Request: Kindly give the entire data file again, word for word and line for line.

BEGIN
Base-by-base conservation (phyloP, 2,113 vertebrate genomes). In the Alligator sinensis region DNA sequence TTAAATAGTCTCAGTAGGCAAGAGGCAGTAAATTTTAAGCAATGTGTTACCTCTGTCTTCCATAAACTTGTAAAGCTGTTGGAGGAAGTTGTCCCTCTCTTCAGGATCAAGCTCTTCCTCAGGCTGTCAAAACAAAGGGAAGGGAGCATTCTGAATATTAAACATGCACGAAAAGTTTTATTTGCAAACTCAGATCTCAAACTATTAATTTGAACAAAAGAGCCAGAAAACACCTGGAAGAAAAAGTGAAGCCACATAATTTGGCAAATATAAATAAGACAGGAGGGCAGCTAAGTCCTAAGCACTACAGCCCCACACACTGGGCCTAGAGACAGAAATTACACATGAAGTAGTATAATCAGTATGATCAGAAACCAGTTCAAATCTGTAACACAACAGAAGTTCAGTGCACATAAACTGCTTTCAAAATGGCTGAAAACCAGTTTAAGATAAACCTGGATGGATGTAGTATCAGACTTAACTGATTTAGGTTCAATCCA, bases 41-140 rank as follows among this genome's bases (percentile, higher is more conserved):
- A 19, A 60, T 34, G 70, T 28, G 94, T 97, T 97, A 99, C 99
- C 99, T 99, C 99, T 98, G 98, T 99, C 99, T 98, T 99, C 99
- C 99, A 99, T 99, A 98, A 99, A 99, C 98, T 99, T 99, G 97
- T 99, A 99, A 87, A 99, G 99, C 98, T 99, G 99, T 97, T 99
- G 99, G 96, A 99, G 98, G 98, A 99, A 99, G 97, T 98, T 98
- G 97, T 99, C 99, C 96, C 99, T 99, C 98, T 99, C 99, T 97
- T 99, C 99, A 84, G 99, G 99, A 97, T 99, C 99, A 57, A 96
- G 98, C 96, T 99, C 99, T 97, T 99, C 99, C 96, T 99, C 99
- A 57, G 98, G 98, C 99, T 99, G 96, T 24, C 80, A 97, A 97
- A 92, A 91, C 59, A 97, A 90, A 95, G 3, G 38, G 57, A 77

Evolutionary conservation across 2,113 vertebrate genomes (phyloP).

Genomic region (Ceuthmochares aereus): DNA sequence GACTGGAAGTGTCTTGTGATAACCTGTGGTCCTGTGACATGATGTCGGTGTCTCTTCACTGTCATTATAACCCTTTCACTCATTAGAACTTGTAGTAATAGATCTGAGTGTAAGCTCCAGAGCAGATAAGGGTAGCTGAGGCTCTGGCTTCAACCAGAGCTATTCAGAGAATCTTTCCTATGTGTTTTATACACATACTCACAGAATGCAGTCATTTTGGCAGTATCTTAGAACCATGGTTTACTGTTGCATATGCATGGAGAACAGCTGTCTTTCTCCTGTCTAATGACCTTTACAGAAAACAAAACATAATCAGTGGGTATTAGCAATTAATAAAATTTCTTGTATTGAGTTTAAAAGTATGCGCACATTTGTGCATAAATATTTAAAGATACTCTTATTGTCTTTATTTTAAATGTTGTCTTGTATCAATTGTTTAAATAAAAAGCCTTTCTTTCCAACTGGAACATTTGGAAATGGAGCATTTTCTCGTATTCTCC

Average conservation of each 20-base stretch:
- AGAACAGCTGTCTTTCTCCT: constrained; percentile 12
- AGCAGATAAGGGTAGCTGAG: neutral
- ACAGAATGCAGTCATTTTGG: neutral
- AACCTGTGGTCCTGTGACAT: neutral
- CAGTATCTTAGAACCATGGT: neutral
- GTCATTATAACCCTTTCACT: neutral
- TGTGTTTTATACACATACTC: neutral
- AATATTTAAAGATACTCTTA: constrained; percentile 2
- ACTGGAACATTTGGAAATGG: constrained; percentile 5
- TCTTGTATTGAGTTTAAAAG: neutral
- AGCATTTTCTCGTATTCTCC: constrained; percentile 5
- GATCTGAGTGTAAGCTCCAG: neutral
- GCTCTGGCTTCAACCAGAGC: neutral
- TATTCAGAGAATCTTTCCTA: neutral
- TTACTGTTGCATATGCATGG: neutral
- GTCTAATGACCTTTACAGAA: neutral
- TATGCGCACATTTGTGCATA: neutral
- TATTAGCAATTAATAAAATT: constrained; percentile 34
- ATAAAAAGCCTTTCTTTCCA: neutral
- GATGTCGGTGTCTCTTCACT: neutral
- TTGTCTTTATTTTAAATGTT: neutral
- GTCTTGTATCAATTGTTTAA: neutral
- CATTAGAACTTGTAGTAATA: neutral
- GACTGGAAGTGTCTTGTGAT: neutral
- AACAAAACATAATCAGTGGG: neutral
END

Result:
Base-by-base conservation (phyloP, 2,113 vertebrate genomes). In the Alligator sinensis region DNA sequence TTAAATAGTCTCAGTAGGCAAGAGGCAGTAAATTTTAAGCAATGTGTTACCTCTGTCTTCCATAAACTTGTAAAGCTGTTGGAGGAAGTTGTCCCTCTCTTCAGGATCAAGCTCTTCCTCAGGCTGTCAAAACAAAGGGAAGGGAGCATTCTGAATATTAAACATGCACGAAAAGTTTTATTTGCAAACTCAGATCTCAAACTATTAATTTGAACAAAAGAGCCAGAAAACACCTGGAAGAAAAAGTGAAGCCACATAATTTGGCAAATATAAATAAGACAGGAGGGCAGCTAAGTCCTAAGCACTACAGCCCCACACACTGGGCCTAGAGACAGAAATTACACATGAAGTAGTATAATCAGTATGATCAGAAACCAGTTCAAATCTGTAACACAACAGAAGTTCAGTGCACATAAACTGCTTTCAAAATGGCTGAAAACCAGTTTAAGATAAACCTGGATGGATGTAGTATCAGACTTAACTGATTTAGGTTCAATCCA, bases 41-140 rank as follows among this genome's bases (percentile, higher is more conserved):
- A 19, A 60, T 34, G 70, T 28, G 94, T 97, T 97, A 99, C 99
- C 99, T 99, C 99, T 98, G 98, T 99, C 99, T 98, T 99, C 99
- C 99, A 99, T 99, A 98, A 99, A 99, C 98, T 99, T 99, G 97
- T 99, A 99, A 87, A 99, G 99, C 98, T 99, G 99, T 97, T 99
- G 99, G 96, A 99, G 98, G 98, A 99, A 99, G 97, T 98, T 98
- G 97, T 99, C 99, C 96, C 99, T 99, C 98, T 99, C 99, T 97
- T 99, C 99, A 84, G 99, G 99, A 97, T 99, C 99, A 57, A 96
- G 98, C 96, T 99, C 99, T 97, T 99, C 99, C 96, T 99, C 99
- A 57, G 98, G 98, C 99, T 99, G 96, T 24, C 80, A 97, A 97
- A 92, A 91, C 59, A 97, A 90, A 95, G 3, G 38, G 57, A 77

Evolutionary conservation across 2,113 vertebrate genomes (phyloP).

Genomic region (Ceuthmochares aereus): DNA sequence GACTGGAAGTGTCTTGTGATAACCTGTGGTCCTGTGACATGATGTCGGTGTCTCTTCACTGTCATTATAACCCTTTCACTCATTAGAACTTGTAGTAATAGATCTGAGTGTAAGCTCCAGAGCAGATAAGGGTAGCTGAGGCTCTGGCTTCAACCAGAGCTATTCAGAGAATCTTTCCTATGTGTTTTATACACATACTCACAGAATGCAGTCATTTTGGCAGTATCTTAGAACCATGGTTTACTGTTGCATATGCATGGAGAACAGCTGTCTTTCTCCTGTCTAATGACCTTTACAGAAAACAAAACATAATCAGTGGGTATTAGCAATTAATAAAATTTCTTGTATTGAGTTTAAAAGTATGCGCACATTTGTGCATAAATATTTAAAGATACTCTTATTGTCTTTATTTTAAATGTTGTCTTGTATCAATTGTTTAAATAAAAAGCCTTTCTTTCCAACTGGAACATTTGGAAATGGAGCATTTTCTCGTATTCTCC

Average conservation of each 20-base stretch:
- AGAACAGCTGTCTTTCTCCT: constrained; percentile 12
- AGCAGATAAGGGTAGCTGAG: neutral
- ACAGAATGCAGTCATTTTGG: neutral
- AACCTGTGGTCCTGTGACAT: neutral
- CAGTATCTTAGAACCATGGT: neutral
- GTCATTATAACCCTTTCACT: neutral
- TGTGTTTTATACACATACTC: neutral
- AATATTTAAAGATACTCTTA: constrained; percentile 2
- ACTGGAACATTTGGAAATGG: constrained; percentile 5
- TCTTGTATTGAGTTTAAAAG: neutral
- AGCATTTTCTCGTATTCTCC: constrained; percentile 5
- GATCTGAGTGTAAGCTCCAG: neutral
- GCTCTGGCTTCAACCAGAGC: neutral
- TATTCAGAGAATCTTTCCTA: neutral
- TTACTGTTGCATATGCATGG: neutral
- GTCTAATGACCTTTACAGAA: neutral
- TATGCGCACATTTGTGCATA: neutral
- TATTAGCAATTAATAAAATT: constrained; percentile 34
- ATAAAAAGCCTTTCTTTCCA: neutral
- GATGTCGGTGTCTCTTCACT: neutral
- TTGTCTTTATTTTAAATGTT: neutral
- GTCTTGTATCAATTGTTTAA: neutral
- CATTAGAACTTGTAGTAATA: neutral
- GACTGGAAGTGTCTTGTGAT: neutral
- AACAAAACATAATCAGTGGG: neutral